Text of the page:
In an era of Charter protections, the common law rule excluding involuntary confessions remains a suspect’s best legal protection against coercive interrogation. This paper reviews and evaluates the current Canadian confessions rule and points to some ways the protection it offers might be strengthened. The basic contours of the rule are drawn from R. v. Oickle, the leading Supreme Court of Canada case, and refinements to the rule from the recent Supreme Court cases of R. v. Spencer and R. v. Singh are also discussed. The paper concludes that the confessions rule represents a modest but crucial safeguard for the accused that pursues the two distinct goals of excluding unreliable evidence and ensuring fair treatment of interrogated suspects. It is argued that the rule is better suited to promote the first of these two goals, since it reflects insights from the social science literature on false confessions but places only indirect restraints on interrogators. In any event, the need to balance suspects’ procedural protections against the exigencies of law enforcement places unavoidable limits on the rule’s capacity to advance either goal. The paper suggests several ways in which lawmakers might fortify the protection offered by the confessions rule: by imposing clearer limits on police practices, by offering further guidance on the treatment of vulnerable suspects, by encouraging police to record interrogations, by looking to other Charter rights as safeguards against coercive interrogation, and by educating juries about the problem of false confessions. Acknowledgment: This paper draws on my dissertation, the Problem of Jury Error in Canadian Criminal Evidence Law, which was completed in fulfillment of the requirements for the J.S.D. degree from Yale University. I gratefully acknowledge the institutional support of Yale Law School, and of the Social Sciences and Humanities Research Council of Canada, which funded the research with a Doctoral Fellowship.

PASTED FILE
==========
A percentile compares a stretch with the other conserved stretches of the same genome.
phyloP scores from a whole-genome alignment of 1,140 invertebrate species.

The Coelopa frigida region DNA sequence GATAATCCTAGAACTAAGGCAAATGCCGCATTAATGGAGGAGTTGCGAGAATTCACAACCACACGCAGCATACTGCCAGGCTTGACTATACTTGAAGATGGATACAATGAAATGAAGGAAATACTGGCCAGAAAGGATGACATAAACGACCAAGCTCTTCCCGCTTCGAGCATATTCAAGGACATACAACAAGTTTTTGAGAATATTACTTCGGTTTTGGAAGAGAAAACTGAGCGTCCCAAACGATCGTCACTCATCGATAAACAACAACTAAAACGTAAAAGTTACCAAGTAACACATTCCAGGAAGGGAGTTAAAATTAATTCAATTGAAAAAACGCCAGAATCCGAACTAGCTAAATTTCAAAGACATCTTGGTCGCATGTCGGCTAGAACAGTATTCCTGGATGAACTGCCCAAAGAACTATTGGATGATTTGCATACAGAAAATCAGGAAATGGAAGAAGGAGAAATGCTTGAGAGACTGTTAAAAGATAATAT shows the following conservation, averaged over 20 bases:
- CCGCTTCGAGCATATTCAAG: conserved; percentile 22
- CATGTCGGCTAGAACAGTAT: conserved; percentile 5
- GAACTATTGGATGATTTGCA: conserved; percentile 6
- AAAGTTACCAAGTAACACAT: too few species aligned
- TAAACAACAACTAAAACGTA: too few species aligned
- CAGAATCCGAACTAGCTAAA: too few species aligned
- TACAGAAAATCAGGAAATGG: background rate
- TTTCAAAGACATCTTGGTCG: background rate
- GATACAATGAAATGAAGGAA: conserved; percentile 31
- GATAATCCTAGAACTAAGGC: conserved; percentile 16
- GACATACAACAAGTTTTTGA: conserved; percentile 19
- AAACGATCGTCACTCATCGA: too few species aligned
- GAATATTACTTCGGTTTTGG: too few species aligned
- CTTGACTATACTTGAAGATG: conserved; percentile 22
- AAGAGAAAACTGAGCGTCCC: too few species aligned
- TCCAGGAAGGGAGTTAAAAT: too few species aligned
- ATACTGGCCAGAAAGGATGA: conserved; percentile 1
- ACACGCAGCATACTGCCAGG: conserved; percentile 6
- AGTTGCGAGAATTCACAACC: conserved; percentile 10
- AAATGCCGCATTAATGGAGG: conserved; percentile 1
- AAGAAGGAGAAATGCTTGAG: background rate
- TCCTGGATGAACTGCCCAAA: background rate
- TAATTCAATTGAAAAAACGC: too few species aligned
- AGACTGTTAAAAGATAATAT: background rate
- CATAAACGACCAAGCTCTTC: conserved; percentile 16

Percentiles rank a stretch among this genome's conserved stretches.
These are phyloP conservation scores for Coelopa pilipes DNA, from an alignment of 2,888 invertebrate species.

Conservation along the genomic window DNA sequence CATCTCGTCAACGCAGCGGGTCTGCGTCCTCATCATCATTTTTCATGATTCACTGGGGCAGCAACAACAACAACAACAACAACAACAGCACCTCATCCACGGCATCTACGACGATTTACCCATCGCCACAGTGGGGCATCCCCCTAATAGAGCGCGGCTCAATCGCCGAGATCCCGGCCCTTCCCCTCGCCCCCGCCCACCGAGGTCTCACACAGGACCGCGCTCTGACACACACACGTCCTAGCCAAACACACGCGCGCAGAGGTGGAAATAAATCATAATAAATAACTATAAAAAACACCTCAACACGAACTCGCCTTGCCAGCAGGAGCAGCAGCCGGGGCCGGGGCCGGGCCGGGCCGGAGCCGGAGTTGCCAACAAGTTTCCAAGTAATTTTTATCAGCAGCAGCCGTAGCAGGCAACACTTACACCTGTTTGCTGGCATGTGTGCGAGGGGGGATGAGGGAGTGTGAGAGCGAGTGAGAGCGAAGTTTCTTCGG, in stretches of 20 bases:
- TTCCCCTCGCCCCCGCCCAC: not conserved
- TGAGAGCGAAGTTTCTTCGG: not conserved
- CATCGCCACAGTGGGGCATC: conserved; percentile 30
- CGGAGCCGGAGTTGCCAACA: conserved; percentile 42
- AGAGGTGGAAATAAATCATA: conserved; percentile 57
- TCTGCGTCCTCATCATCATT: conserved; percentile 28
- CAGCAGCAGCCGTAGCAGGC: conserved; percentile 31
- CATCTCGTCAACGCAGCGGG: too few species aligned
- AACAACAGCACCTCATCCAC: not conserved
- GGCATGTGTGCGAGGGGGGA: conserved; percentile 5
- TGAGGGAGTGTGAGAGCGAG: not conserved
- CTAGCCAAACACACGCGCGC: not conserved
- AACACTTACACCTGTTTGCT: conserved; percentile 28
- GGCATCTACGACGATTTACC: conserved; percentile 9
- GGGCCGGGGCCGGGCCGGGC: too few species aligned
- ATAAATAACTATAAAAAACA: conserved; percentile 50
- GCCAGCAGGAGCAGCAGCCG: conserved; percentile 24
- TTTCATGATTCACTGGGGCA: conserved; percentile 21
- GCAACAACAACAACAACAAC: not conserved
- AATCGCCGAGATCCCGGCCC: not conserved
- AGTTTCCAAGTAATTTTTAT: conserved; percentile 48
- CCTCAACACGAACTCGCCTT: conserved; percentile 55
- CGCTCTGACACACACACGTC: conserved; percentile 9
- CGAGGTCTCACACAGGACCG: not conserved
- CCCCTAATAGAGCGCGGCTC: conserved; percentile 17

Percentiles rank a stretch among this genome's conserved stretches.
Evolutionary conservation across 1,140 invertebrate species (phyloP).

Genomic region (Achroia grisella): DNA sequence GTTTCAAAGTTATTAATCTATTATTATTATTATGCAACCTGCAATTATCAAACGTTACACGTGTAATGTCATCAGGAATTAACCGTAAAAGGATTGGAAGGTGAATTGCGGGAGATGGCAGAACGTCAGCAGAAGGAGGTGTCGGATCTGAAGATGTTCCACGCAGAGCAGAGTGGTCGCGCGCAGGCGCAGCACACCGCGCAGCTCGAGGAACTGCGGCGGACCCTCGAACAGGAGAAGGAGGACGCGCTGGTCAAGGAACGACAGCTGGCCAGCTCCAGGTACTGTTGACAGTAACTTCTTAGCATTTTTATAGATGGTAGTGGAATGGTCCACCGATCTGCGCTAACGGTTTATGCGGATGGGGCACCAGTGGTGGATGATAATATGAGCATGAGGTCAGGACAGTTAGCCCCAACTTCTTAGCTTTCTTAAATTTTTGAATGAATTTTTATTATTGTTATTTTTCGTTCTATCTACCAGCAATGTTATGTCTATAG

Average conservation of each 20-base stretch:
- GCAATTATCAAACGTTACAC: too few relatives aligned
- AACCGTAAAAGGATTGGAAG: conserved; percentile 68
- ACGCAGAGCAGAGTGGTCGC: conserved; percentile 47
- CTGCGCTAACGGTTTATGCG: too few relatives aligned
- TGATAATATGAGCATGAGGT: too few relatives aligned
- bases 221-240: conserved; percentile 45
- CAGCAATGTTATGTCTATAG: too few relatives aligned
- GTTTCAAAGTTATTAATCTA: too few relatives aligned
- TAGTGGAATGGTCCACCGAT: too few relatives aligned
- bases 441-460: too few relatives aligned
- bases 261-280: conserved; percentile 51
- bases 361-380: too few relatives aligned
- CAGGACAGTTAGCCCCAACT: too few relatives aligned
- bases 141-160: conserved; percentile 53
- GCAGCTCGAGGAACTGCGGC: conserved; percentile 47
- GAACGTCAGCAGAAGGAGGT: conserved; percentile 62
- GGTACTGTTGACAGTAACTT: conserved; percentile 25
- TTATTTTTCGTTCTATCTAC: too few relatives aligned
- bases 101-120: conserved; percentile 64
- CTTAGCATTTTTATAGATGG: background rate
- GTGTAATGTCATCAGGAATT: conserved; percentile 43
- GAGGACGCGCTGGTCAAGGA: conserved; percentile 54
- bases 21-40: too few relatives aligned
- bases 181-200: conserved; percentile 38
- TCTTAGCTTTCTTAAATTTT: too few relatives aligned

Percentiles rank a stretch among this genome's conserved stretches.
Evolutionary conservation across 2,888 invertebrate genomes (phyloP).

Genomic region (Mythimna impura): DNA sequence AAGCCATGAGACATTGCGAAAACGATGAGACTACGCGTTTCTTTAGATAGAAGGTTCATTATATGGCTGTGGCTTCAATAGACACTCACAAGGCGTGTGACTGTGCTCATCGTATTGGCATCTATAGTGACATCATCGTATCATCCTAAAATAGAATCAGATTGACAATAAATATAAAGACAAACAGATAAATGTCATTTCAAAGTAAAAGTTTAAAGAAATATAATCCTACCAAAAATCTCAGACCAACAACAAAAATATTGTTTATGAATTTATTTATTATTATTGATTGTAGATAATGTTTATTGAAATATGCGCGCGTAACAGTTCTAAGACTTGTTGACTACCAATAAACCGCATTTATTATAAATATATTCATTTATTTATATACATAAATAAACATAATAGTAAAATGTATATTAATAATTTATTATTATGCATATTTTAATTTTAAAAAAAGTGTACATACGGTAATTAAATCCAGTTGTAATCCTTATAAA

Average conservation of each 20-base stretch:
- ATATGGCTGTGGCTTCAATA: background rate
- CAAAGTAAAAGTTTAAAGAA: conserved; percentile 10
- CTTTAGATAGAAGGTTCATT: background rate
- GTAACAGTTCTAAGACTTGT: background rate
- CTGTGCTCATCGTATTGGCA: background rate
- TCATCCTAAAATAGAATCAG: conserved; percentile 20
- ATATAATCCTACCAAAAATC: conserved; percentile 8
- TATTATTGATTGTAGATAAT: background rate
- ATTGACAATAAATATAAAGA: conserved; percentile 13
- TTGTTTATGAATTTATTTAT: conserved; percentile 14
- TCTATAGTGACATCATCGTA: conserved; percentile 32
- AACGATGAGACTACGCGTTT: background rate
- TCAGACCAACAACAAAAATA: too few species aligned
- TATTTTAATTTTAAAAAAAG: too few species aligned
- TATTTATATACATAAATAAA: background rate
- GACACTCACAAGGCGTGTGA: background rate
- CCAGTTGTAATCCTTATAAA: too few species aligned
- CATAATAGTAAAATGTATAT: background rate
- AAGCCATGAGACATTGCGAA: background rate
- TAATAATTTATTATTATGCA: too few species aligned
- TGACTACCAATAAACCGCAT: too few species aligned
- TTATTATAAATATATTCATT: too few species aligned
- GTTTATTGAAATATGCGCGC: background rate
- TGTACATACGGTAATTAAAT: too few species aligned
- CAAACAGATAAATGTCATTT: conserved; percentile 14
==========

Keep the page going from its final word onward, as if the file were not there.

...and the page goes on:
Available at: http://works.bepress.com/lisa-dufraimont/1/